8. Christina says:

    Did they SEE the sex scenes in Breaking Dawn? Enough said.

  9. I’ve read the whole review but I have to disagree about Return of the King – everyone who’s watched the whole trilogy knows why they couldn’t have just flown to Mt. Doom. Because of the Nazghuls.

    The massive flying dragon-like monsters with Ringwraith riders guarded the skies and when Sauron becomes aware of Frodo, he sends them to attack him but they are too late and are destroyed together with the Ring, being tied to Sauron. That’s why the could fly OUT, as they were dead but not in. Their power had been great and high chances are, they would have killed the Eagles if they tried to fly across Mordor (not to mention that they would have been spotted immediately, unlike the sneaky Frodo/Sam/Golum recon – just try looking up and missing a huge convoy of Eagles (or even one, which would have had no chances against nine or less Nazghuls, thus logically more would have been deployed).

    Sauron and Saruman also had the power to control the weather, in LOTR 1 you can see the conjured snowstorm that even Gandalf is unable to pass and thus they have to go through Moria. Imagine the Eagles flying in such bad weather condition. The Eagles are also sentient beings, so they’d have to actually agree to embark upon such a dangerous (and most probably suicidal) task.

    Lastly, there had been many towers, sentries which could have spotted the eagles in the sky and shot at them, including all those siege weapons with catapults.

  10. britney says:

    Sorry but Potter is a superior series to twilight that is not even a opinion it is a statement of pure fact. HP was a world with so much hardship ,depth and subtance.

    Also have you seen the scene of the tale of the three brothers? The scene that perhaps gave potter the Oscar nomination for best art direction while twilight was busy getting all the Razzes for worst in films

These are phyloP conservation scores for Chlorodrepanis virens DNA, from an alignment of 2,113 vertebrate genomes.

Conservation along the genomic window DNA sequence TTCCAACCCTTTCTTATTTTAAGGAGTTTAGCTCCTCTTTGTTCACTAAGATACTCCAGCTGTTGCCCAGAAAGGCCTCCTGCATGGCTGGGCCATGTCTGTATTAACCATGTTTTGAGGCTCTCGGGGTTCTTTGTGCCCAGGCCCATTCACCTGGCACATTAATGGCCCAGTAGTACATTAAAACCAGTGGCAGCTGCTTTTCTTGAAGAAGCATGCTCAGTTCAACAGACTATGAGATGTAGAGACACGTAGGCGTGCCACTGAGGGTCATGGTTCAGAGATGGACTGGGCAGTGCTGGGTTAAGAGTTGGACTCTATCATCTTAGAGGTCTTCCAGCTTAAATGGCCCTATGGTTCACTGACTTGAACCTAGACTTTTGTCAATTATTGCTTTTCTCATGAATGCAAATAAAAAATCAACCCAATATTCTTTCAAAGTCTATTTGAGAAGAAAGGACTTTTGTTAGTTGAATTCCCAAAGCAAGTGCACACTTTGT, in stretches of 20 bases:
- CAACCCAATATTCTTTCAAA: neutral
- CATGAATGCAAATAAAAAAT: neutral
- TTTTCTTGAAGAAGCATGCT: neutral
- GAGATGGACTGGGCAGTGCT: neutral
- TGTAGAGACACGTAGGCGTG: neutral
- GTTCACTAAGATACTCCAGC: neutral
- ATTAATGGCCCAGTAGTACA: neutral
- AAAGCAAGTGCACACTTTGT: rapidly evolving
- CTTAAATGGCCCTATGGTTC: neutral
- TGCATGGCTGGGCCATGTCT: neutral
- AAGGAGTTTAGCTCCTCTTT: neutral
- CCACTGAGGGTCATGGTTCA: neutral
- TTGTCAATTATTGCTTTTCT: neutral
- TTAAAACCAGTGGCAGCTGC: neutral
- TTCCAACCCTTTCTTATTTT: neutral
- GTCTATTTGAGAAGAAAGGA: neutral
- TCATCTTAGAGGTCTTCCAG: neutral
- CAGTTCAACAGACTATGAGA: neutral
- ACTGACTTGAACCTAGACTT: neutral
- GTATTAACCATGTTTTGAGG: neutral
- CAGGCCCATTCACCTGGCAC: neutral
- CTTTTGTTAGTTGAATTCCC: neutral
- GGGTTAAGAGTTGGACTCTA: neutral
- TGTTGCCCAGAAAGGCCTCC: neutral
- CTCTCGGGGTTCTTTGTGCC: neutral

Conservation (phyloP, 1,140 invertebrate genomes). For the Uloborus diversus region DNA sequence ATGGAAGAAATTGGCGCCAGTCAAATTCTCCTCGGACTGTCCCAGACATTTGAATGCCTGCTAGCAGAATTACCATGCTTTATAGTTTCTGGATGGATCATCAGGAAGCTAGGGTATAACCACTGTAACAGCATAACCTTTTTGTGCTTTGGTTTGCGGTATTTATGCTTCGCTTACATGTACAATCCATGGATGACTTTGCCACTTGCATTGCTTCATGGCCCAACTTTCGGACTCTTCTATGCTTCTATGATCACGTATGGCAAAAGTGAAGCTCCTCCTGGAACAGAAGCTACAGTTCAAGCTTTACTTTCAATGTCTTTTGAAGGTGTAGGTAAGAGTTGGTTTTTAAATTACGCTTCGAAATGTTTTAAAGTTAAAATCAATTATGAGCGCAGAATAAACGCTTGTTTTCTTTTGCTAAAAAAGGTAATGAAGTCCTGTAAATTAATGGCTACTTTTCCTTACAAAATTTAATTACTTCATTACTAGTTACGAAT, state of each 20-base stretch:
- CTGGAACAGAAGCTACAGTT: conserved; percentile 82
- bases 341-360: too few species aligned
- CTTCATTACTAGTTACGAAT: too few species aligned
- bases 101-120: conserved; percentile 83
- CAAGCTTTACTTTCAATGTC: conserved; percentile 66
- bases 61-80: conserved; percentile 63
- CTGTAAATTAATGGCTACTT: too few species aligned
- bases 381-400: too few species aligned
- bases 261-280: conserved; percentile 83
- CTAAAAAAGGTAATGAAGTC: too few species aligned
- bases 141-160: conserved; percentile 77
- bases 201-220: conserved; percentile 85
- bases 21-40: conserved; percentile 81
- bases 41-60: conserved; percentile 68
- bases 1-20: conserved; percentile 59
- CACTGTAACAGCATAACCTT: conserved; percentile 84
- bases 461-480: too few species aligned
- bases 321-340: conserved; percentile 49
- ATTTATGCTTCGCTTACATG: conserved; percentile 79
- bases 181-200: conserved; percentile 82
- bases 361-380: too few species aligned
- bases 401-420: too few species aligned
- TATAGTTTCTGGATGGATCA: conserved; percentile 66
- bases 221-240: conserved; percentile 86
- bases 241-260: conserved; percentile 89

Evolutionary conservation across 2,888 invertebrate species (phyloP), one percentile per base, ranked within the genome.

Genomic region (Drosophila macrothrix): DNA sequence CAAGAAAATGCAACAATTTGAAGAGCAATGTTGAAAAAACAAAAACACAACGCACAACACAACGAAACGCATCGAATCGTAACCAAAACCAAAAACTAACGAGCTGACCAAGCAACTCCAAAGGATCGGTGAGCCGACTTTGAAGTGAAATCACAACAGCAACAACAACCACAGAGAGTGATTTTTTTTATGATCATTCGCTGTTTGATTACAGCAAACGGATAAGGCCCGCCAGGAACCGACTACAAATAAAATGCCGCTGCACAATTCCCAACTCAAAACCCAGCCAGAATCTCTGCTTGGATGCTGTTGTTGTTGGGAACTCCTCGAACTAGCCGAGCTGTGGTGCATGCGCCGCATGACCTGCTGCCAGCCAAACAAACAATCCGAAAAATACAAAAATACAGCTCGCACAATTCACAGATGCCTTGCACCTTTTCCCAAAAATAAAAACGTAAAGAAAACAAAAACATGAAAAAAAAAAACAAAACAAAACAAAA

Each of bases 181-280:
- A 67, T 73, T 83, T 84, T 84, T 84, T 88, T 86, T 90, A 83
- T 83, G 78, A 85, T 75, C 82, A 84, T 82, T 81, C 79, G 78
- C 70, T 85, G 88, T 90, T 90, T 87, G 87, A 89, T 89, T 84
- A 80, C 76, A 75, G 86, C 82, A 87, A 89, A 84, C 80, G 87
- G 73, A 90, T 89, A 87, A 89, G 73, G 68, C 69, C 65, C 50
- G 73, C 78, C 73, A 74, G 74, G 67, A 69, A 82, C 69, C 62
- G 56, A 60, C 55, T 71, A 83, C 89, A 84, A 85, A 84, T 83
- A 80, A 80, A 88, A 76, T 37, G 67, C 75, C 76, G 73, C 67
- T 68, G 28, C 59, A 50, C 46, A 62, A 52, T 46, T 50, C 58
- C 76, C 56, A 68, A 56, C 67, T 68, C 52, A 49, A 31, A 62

The moral story of the three brother is superior to anything breaking dawn part 1 ever did. Then there is rotten tomatoes,metacartic and more.

    HP has a high critical reception something twilight never ever achieved.

    Am sorry but the only people that think that any part of twilight is superior to HP are teen girls. sadly the world has spoken.

    HP has both the quality and the quantity, Twilight could not even beat any HP film at the global box office when you adjust all HP and Twilight films by inflation. The lowest grossing HP film is $947,000,000 that is higher than any of the Twilight films.

    As for going through hardship ,I would say the HP characters had it worse because in HP it was not all fairy tale while with twilight it is still fairy tale, HP characters suffered more and endured so much pain and sorrow and unlike Bella they didn’t get everything they wanted.

    Harry lost loved ones (his parents, god father,mentor)…Bella lost nothing

    Ron lost his brother…Bella lost nothing

    Hermione gave up her parents to protect them and worse Hermione was totoured because she was a mudblood…bella still got everything she wanted and became like a queen.

    Twilight isn’t even up to to the standard of hunger games talkless harry potter.

    Also again for those saying twilight is about life passges,i will add HP had more real life passages than twilight.

    HP dealt with may real issues like, racism, social class, poltical corruption, death, slavery and so much more.Voldemort is based on hitler and his death eaters are based on KKK. I could go on.

    Also again the romance is HP is much more belivable and realastic. Ron and Hermione where two awkard teens that fell in love in the spoace of 7 years. Bella and Edward where the hottest boy and girl in school that feel in love within months.

    Harry Potter is a masterpiece that will be timless and timely…I cant say the same for the twilight series. Even rob partisan has begin to distance himself from twilight.